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Sudan Bans Ousted Leader’s Party, Repeals Restrictions on Women’s Rights
Sudanese women march in Khartoum to mark International Day for Eliminating Violence against Women, in the first such rally held in the northeast African country in decades, on November 25, 2019. (Ashraf Shazly / AFP via Getty Images)

Sudan Bans Ousted Leader’s Party, Repeals Restrictions on Women’s Rights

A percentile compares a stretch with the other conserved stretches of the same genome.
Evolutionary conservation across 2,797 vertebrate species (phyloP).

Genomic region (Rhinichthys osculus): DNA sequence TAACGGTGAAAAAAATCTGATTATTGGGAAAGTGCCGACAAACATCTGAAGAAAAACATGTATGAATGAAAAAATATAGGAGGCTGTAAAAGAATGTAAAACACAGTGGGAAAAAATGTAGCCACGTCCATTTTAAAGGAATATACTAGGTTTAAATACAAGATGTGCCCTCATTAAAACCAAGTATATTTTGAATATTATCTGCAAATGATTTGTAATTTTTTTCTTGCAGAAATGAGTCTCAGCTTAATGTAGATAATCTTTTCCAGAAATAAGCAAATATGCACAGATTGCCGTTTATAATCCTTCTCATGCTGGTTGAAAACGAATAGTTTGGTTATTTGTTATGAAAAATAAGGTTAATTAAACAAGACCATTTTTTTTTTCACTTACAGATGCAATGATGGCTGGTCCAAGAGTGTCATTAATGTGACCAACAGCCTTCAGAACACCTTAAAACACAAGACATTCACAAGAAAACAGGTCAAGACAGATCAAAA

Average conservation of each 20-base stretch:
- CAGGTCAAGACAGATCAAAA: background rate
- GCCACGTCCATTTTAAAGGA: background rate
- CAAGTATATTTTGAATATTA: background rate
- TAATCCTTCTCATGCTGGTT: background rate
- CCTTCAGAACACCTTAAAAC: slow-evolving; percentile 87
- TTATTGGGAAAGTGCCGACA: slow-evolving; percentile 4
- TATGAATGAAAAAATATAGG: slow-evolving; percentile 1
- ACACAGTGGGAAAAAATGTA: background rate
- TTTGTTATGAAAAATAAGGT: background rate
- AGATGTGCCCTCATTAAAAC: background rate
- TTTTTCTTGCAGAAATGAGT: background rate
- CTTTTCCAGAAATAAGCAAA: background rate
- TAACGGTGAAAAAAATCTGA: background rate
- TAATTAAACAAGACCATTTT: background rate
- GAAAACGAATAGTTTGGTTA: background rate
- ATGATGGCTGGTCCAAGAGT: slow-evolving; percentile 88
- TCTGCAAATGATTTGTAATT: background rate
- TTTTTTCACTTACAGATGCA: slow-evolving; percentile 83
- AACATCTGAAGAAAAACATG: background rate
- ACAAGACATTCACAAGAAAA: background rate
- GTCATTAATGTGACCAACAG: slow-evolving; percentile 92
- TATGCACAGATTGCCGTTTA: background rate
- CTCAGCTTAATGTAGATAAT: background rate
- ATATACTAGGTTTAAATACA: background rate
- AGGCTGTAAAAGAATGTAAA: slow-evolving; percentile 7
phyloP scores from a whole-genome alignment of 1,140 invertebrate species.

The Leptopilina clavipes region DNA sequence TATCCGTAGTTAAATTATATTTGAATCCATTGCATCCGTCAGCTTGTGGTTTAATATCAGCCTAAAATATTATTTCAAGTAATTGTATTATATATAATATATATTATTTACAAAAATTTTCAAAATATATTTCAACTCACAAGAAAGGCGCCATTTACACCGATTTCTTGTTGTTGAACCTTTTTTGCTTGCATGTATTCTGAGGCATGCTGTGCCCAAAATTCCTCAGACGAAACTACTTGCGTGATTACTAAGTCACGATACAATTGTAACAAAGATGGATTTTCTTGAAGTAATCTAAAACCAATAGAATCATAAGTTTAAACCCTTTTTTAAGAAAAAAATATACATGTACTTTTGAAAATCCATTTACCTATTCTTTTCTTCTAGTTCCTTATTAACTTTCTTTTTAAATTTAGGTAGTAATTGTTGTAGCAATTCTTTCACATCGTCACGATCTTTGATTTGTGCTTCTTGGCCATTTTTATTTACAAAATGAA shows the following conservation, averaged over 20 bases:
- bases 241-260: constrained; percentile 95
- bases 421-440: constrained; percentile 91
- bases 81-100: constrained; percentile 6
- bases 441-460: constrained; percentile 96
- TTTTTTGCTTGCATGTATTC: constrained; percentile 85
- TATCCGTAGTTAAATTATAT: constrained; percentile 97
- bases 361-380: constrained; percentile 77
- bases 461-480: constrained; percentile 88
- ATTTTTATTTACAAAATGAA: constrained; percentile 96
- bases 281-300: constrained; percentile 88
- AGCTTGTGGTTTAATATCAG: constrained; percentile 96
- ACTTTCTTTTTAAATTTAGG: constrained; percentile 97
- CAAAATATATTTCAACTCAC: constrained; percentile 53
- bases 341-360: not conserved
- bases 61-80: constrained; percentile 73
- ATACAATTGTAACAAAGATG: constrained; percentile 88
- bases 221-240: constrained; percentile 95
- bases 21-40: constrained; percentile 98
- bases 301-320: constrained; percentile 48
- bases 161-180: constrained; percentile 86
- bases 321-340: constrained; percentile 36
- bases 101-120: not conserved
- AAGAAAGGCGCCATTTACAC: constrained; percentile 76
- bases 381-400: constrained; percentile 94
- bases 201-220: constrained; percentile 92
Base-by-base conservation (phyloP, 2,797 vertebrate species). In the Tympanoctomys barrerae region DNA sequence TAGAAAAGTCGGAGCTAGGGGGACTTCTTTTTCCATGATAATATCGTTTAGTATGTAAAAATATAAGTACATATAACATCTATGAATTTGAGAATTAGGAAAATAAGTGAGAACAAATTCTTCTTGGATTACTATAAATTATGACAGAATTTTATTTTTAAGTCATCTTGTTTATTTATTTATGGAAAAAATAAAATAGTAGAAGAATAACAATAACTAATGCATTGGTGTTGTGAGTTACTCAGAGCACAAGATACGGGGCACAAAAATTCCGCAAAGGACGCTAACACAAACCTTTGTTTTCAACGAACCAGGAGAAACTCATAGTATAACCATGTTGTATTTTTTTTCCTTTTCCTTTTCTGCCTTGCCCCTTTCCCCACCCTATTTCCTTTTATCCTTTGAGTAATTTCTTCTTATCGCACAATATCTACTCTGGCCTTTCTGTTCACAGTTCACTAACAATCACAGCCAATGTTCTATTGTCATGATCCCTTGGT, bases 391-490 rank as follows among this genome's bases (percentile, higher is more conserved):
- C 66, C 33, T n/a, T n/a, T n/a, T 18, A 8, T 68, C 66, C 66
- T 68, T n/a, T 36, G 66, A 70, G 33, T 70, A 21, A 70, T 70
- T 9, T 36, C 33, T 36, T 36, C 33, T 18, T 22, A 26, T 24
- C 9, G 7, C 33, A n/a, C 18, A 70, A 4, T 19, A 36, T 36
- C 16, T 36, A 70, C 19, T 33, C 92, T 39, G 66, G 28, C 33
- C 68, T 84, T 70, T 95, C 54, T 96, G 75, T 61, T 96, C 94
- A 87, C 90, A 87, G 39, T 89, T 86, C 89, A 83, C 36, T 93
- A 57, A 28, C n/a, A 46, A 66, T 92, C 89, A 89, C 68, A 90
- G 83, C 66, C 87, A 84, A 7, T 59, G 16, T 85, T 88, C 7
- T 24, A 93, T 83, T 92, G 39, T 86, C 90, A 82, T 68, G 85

The transitional government in Sudan passed a law Thursday dissolving the formerly ruling National Congress Party and repealed a “public order law” that regulated women’s behavior, Justice Minister Nasredeen Abdelbari said. Protesters, led by the Sudanese Professionals Association, who helped overthrow the regime of ex-president Omar al-Bashir had been demanding both changes. Bashir’s Islamist government took power in a 1989 coup. “It is an important step on the path to building a democratic civilian state,” the Sudanese Professionals Association said in a statement. Writing on Twitter, Prime Minister Abdalla Hamdok said that the measure was aimed at preserving the “dignity of the Sudanese people.” Hamdok’s government was formed in September after a power-sharing deal between anti-Bashir groups and the Transitional Military Council that ruled the country immediately after Bashir’s overthrow. The repealed public order law imposed conservative Islamic standards, restricting women’s freedom of dress, movement, association, work and study. Violations were punished with flogging. Hamdok called the rules “an instrument of exploitation, humiliation, violation, aggression on the rights of citizens.”

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